GOPR0049.MP4.10_40_04_17.Still001As we burst out past the southern tip of Bribie the full force of the Easterly hit us. It was terrifying, quite likely 10-15 knots more than we’d expected. I tried to hook onto the trapeze but each time I pushed out I’d find myself under the rolling swell. I gave up and dug my feet under the toe straps. My hands were already tired, the circulation cut off by the sheets wrapped around them. I dared not cleat the main for fear of tipping and the concentration required to keep the noses from digging in was intense. We tacked up and back again getting a feel for the conditions, before Dave yelled out “Do you want to do it?”. I replied “Let’s give it a try”, unsure if Dave could hear the uncertainty in my voice. We turned South East, and started our journey across the bay. The two day trip boats had turned back by now.

    Dave gradually moved ahead of me, his bigger boat being faster, his experience on his boat giving him the confidence to push things a little harder. By the time the mainland had disappeared behind us I was exhausted. Moreton wasn’t visible through the rain ahead but I had a feeling we weren’t even close. Waves were breaking ahead. 3km from the land and there were waves breaking on a shallow area ahead. We steered to the right and later agreed the swell had reached 2m by this stage.

    The Final Leg…

    P1020484I continued on, now alone, Dave and Garnett a faint red speck in the distance. I’d acclimatised to the bouncing swell and constant spray of water over the boat. Moreton slowly came into view. I had no idea how far south we’d come but knew we’d have to tack North sooner or later. The water began to flatten out and the wind eased as the last 5km became increasingly sheltered by the sand dunes growing out of the horizon. I managed to get out on the trapeze and really started to enjoy the ride.

    Dave and Garnett had reached the island and pulled in for a quick snack South of Tangalooma resort. I followed them in but before I could get too close they pushed off and we headed North towards our camp site. The rest of the trip was smooth and relaxed compared to the earlier challenges. 4 hours after we first began, we arrived at the Northen tip of Moreton Island where we pulled the boats up the beach and set up camp. We’d covered twice the ground I had originally expected and I rolled off the boat, skulled a litre of water and ate as many lollies as I could  – my first meal of the day.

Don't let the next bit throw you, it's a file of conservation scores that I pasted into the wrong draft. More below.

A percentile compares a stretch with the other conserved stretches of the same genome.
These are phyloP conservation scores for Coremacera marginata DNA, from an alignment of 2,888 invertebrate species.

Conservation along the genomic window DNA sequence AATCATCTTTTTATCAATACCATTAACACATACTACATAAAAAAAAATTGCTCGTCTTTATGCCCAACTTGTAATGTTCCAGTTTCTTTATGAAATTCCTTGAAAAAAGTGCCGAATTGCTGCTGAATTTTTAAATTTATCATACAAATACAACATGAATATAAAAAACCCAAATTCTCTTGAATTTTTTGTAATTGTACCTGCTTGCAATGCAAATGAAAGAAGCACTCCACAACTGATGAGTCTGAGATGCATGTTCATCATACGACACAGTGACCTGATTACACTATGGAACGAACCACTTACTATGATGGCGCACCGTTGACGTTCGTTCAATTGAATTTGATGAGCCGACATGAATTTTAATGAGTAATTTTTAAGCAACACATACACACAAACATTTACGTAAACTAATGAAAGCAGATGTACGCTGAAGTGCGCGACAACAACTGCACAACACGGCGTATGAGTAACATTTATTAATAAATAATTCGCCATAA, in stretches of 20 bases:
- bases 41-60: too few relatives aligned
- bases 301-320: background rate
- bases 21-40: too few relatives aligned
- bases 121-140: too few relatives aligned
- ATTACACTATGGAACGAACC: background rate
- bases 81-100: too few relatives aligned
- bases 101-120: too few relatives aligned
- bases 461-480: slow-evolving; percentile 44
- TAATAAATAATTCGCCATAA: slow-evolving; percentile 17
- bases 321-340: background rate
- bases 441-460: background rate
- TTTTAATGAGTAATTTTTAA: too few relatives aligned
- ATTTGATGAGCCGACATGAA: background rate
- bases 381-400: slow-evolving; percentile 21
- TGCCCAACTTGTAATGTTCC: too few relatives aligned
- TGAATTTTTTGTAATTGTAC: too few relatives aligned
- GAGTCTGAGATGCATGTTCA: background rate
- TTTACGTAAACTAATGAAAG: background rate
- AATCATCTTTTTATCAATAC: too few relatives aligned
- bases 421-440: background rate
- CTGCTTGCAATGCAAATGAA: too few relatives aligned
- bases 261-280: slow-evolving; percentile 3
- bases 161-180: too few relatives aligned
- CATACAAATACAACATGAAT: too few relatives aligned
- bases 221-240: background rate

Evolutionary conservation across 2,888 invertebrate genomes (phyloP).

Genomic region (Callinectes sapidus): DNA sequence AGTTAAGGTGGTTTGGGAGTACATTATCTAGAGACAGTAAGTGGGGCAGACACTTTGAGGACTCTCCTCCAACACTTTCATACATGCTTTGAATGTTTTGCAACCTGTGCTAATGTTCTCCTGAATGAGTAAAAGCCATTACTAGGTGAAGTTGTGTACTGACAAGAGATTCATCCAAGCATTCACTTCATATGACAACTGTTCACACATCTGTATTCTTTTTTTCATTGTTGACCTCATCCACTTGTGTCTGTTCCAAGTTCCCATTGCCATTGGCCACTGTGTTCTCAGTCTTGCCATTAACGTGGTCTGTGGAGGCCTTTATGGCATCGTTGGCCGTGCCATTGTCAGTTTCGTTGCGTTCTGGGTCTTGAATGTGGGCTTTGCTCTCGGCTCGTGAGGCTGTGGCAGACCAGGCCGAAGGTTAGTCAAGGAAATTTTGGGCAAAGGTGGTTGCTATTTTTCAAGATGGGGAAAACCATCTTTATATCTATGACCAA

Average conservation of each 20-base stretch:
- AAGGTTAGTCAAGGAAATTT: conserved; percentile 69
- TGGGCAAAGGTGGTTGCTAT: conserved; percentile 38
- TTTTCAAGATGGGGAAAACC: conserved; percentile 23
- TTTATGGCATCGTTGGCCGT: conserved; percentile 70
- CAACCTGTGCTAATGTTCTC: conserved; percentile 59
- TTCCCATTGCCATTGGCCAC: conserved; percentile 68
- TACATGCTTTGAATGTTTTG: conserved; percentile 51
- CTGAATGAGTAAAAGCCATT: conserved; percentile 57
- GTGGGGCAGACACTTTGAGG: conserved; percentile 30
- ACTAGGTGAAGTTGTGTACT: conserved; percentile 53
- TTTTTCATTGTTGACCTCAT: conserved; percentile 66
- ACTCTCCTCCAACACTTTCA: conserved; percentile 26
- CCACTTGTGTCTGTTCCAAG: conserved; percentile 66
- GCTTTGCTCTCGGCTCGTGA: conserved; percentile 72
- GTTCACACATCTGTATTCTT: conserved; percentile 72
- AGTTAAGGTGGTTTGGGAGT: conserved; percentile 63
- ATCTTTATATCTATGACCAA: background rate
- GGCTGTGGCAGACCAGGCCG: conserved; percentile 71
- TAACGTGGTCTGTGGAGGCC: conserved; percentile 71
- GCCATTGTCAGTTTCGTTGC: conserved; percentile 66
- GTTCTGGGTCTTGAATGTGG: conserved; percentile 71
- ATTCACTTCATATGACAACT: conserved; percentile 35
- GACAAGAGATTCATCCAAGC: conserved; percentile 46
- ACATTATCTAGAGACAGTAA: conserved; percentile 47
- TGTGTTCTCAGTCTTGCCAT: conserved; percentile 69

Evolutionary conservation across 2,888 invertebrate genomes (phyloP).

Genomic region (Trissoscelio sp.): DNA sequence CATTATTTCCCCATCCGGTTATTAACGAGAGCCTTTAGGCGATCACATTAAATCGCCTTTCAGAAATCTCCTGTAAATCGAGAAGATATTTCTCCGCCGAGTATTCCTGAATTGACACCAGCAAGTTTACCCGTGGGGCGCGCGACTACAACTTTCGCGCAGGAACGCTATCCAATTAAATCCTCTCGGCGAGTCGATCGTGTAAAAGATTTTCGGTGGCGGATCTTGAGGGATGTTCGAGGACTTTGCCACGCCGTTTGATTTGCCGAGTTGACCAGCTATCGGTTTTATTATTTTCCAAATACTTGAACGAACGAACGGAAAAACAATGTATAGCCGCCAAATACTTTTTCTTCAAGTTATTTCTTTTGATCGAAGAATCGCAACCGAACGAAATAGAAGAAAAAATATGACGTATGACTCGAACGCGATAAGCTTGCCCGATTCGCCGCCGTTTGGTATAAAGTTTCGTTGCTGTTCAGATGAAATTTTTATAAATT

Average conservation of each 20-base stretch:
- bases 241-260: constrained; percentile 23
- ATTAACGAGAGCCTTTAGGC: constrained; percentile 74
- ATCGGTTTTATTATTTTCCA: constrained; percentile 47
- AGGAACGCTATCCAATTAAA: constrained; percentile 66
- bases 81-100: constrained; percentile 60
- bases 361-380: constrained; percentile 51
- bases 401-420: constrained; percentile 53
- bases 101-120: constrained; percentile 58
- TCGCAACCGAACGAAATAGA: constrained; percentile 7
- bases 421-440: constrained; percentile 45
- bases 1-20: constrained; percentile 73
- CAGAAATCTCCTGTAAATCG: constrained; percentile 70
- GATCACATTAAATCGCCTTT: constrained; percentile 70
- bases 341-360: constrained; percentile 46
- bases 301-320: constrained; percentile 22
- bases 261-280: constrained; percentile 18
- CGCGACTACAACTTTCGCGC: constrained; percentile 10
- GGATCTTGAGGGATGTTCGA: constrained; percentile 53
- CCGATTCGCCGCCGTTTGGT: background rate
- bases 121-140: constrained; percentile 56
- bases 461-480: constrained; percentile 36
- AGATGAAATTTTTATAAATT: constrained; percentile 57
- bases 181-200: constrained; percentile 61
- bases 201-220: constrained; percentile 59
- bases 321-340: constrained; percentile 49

The Island Life

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    A rare “sunset over water” on the East Coast.

    A swim and some more food and I’d, for the most part, recovered from the mornings effort. The sun had come out now and we snorkelled and fished, with not many fish to be seen from either activity. We reminisced about the swell, intrigued about the shallow parts of the bay we’d seen, how none of us was too sure we’d actually make it in the conditions we’d faced.Garnett’s bag turned out to not be so waterproof so he turned the boats into a Chinese Laundry while I set up my tarp over Dave’s 16 as it had a bigger tramp and we wouldn’t be so squashed. A failed attempt at lighting a fire with wet kindling later, we’d enjoyed our rehydrated rations, finished up chatting and crawled into our shelters for the night.

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    The Chinese Laundry…
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    Garnett didn’t bring a sleeping bag so he slept in a jacket – not because it was cold but to protect himself mozzies!
    I slept pretty well – but after the day’s efforts I don’t think anything would have stopped me from an amazing sleep. Garnett didn’t enjoy his Hobie mattress so much, anxious that if it rained he was sure he’d be getting wet. It was a perfect night though and I awoke refreshed with the sun and headed straight in for a swim in the calm water.

    The Return Trip

    Day 2 was almost the opposite of the day before – blue skies, a strong but persistent breeze and great visibility. Once we’d had breakfast and packed up we ventured back out into the bay. With clear blue water and some strong wind I expected a quicker trip back. The first 5km were quick enough before the wind died off and we drifted back to Bongaree. 4 hours later I arrived burnt, dehydrated and hungry once again. I wished I’d left the fishing rod handy and used it fill in the mild boredom that is part of sailing in very little wind.

    Since then Dave has been back multiple times, for multiple nights, and a few other members of the Facebook group have been over for the day, some for the night. I’d like to think we showed just how much these boats can take and removed any doubts that some may have had about doing such a large, overnight trip on their Hobie. There will certainly be many more trips to the islands in Moreton Bay, most of them smaller and closer to Brisbane.In no way in this the most adventurous trip ever completed on a Hobie. That honour would have to go to Tony Laurent and Daniel Pradel who crossed the Atlantic on a Hobie 18 in 1986 – check that link out for an amazing story.